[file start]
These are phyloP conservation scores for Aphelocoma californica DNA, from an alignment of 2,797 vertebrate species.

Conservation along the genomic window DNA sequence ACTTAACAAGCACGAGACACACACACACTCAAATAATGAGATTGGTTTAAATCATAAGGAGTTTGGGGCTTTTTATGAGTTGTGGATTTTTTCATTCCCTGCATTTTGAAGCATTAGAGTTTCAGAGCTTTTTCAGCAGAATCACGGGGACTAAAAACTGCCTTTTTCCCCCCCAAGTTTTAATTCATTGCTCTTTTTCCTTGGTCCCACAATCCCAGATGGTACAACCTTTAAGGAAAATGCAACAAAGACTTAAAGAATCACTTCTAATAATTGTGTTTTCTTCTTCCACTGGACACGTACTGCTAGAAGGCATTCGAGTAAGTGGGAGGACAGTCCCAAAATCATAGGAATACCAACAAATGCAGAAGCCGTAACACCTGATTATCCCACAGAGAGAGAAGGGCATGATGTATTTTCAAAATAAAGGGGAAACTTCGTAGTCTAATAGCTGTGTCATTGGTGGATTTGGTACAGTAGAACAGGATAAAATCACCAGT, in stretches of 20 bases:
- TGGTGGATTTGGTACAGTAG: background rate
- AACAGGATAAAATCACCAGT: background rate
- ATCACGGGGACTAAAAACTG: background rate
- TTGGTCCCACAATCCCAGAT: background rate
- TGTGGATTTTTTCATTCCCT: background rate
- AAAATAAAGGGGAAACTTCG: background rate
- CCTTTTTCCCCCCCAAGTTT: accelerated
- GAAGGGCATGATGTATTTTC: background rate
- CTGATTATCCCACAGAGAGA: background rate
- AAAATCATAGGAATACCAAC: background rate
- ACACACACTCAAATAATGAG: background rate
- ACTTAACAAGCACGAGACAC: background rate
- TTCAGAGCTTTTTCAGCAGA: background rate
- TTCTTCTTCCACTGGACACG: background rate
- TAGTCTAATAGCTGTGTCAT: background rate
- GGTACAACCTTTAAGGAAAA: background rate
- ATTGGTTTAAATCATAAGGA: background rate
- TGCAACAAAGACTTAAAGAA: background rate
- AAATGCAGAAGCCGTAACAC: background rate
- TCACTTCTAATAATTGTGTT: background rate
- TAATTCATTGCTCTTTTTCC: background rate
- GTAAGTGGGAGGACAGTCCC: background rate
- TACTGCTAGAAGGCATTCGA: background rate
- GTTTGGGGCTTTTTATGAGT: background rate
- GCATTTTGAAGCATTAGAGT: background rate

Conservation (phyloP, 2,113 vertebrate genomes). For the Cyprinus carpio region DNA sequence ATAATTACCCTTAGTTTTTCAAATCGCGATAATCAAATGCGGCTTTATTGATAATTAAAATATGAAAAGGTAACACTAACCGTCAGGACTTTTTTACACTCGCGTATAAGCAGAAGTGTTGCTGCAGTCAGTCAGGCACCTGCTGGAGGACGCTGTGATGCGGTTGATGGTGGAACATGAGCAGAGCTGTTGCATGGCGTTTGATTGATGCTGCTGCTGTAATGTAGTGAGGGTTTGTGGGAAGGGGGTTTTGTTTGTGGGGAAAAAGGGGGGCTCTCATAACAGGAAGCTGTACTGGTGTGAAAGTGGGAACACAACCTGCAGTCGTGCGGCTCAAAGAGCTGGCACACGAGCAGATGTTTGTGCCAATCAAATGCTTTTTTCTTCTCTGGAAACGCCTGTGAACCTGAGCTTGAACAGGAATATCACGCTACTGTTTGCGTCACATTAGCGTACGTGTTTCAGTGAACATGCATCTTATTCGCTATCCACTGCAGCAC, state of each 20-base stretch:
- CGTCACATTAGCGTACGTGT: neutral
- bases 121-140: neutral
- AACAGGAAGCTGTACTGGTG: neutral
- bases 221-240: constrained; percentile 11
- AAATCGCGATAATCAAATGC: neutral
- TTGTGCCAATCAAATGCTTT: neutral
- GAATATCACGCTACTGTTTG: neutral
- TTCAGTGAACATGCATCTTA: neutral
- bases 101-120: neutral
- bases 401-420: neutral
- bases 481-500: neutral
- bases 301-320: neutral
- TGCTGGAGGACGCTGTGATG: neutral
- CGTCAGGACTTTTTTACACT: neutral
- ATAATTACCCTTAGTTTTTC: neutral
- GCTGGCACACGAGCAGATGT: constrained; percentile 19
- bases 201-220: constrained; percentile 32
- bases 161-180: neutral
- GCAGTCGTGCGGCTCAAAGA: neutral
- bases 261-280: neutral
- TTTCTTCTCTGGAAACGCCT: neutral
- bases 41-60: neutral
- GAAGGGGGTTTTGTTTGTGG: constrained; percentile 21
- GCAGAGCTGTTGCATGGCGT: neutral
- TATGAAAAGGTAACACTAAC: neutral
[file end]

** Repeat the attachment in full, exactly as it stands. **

These are phyloP conservation scores for Aphelocoma californica DNA, from an alignment of 2,797 vertebrate species.

Conservation along the genomic window DNA sequence ACTTAACAAGCACGAGACACACACACACTCAAATAATGAGATTGGTTTAAATCATAAGGAGTTTGGGGCTTTTTATGAGTTGTGGATTTTTTCATTCCCTGCATTTTGAAGCATTAGAGTTTCAGAGCTTTTTCAGCAGAATCACGGGGACTAAAAACTGCCTTTTTCCCCCCCAAGTTTTAATTCATTGCTCTTTTTCCTTGGTCCCACAATCCCAGATGGTACAACCTTTAAGGAAAATGCAACAAAGACTTAAAGAATCACTTCTAATAATTGTGTTTTCTTCTTCCACTGGACACGTACTGCTAGAAGGCATTCGAGTAAGTGGGAGGACAGTCCCAAAATCATAGGAATACCAACAAATGCAGAAGCCGTAACACCTGATTATCCCACAGAGAGAGAAGGGCATGATGTATTTTCAAAATAAAGGGGAAACTTCGTAGTCTAATAGCTGTGTCATTGGTGGATTTGGTACAGTAGAACAGGATAAAATCACCAGT, in stretches of 20 bases:
- TGGTGGATTTGGTACAGTAG: background rate
- AACAGGATAAAATCACCAGT: background rate
- ATCACGGGGACTAAAAACTG: background rate
- TTGGTCCCACAATCCCAGAT: background rate
- TGTGGATTTTTTCATTCCCT: background rate
- AAAATAAAGGGGAAACTTCG: background rate
- CCTTTTTCCCCCCCAAGTTT: accelerated
- GAAGGGCATGATGTATTTTC: background rate
- CTGATTATCCCACAGAGAGA: background rate
- AAAATCATAGGAATACCAAC: background rate
- ACACACACTCAAATAATGAG: background rate
- ACTTAACAAGCACGAGACAC: background rate
- TTCAGAGCTTTTTCAGCAGA: background rate
- TTCTTCTTCCACTGGACACG: background rate
- TAGTCTAATAGCTGTGTCAT: background rate
- GGTACAACCTTTAAGGAAAA: background rate
- ATTGGTTTAAATCATAAGGA: background rate
- TGCAACAAAGACTTAAAGAA: background rate
- AAATGCAGAAGCCGTAACAC: background rate
- TCACTTCTAATAATTGTGTT: background rate
- TAATTCATTGCTCTTTTTCC: background rate
- GTAAGTGGGAGGACAGTCCC: background rate
- TACTGCTAGAAGGCATTCGA: background rate
- GTTTGGGGCTTTTTATGAGT: background rate
- GCATTTTGAAGCATTAGAGT: background rate

Conservation (phyloP, 2,113 vertebrate genomes). For the Cyprinus carpio region DNA sequence ATAATTACCCTTAGTTTTTCAAATCGCGATAATCAAATGCGGCTTTATTGATAATTAAAATATGAAAAGGTAACACTAACCGTCAGGACTTTTTTACACTCGCGTATAAGCAGAAGTGTTGCTGCAGTCAGTCAGGCACCTGCTGGAGGACGCTGTGATGCGGTTGATGGTGGAACATGAGCAGAGCTGTTGCATGGCGTTTGATTGATGCTGCTGCTGTAATGTAGTGAGGGTTTGTGGGAAGGGGGTTTTGTTTGTGGGGAAAAAGGGGGGCTCTCATAACAGGAAGCTGTACTGGTGTGAAAGTGGGAACACAACCTGCAGTCGTGCGGCTCAAAGAGCTGGCACACGAGCAGATGTTTGTGCCAATCAAATGCTTTTTTCTTCTCTGGAAACGCCTGTGAACCTGAGCTTGAACAGGAATATCACGCTACTGTTTGCGTCACATTAGCGTACGTGTTTCAGTGAACATGCATCTTATTCGCTATCCACTGCAGCAC, state of each 20-base stretch:
- CGTCACATTAGCGTACGTGT: neutral
- bases 121-140: neutral
- AACAGGAAGCTGTACTGGTG: neutral
- bases 221-240: constrained; percentile 11
- AAATCGCGATAATCAAATGC: neutral
- TTGTGCCAATCAAATGCTTT: neutral
- GAATATCACGCTACTGTTTG: neutral
- TTCAGTGAACATGCATCTTA: neutral
- bases 101-120: neutral
- bases 401-420: neutral
- bases 481-500: neutral
- bases 301-320: neutral
- TGCTGGAGGACGCTGTGATG: neutral
- CGTCAGGACTTTTTTACACT: neutral
- ATAATTACCCTTAGTTTTTC: neutral
- GCTGGCACACGAGCAGATGT: constrained; percentile 19
- bases 201-220: constrained; percentile 32
- bases 161-180: neutral
- GCAGTCGTGCGGCTCAAAGA: neutral
- bases 261-280: neutral
- TTTCTTCTCTGGAAACGCCT: neutral
- bases 41-60: neutral
- GAAGGGGGTTTTGTTTGTGG: constrained; percentile 21
- GCAGAGCTGTTGCATGGCGT: neutral
- TATGAAAAGGTAACACTAAC: neutral